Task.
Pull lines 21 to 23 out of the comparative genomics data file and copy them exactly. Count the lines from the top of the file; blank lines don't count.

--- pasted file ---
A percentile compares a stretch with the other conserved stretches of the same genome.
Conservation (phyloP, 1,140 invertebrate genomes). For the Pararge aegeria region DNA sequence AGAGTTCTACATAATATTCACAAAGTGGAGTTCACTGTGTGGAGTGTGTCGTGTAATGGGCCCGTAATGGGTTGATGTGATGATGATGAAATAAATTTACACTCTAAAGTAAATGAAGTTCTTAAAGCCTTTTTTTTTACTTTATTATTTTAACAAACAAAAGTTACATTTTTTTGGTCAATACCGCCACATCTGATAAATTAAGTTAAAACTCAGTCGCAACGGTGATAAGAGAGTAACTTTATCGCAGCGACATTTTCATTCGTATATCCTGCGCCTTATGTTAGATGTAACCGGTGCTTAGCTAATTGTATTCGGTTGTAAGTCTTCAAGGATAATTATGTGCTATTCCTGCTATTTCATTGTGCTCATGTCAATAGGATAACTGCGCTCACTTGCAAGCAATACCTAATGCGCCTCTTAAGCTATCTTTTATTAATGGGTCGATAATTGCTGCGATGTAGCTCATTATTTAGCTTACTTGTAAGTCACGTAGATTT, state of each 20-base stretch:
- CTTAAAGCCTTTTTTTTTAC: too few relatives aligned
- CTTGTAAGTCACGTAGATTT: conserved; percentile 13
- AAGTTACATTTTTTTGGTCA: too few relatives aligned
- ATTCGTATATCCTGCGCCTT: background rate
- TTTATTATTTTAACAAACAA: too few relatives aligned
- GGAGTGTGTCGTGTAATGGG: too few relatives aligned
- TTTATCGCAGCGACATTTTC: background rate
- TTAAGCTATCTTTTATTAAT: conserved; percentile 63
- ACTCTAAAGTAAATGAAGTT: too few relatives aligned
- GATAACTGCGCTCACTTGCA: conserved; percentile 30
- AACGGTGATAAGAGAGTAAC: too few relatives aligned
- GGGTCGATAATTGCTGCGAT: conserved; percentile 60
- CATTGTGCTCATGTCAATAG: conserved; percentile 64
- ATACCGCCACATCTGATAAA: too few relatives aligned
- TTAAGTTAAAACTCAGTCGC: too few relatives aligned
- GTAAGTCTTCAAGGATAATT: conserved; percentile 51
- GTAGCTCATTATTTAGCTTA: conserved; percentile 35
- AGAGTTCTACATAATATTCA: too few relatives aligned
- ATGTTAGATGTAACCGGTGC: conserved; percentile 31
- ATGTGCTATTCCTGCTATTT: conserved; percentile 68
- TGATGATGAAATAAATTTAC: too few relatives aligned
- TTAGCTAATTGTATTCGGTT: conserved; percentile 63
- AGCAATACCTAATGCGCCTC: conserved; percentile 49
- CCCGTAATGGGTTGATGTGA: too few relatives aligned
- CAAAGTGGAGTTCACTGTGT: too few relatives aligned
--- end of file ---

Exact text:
- ATGTTAGATGTAACCGGTGC: conserved; percentile 31
- ATGTGCTATTCCTGCTATTT: conserved; percentile 68
- TGATGATGAAATAAATTTAC: too few relatives aligned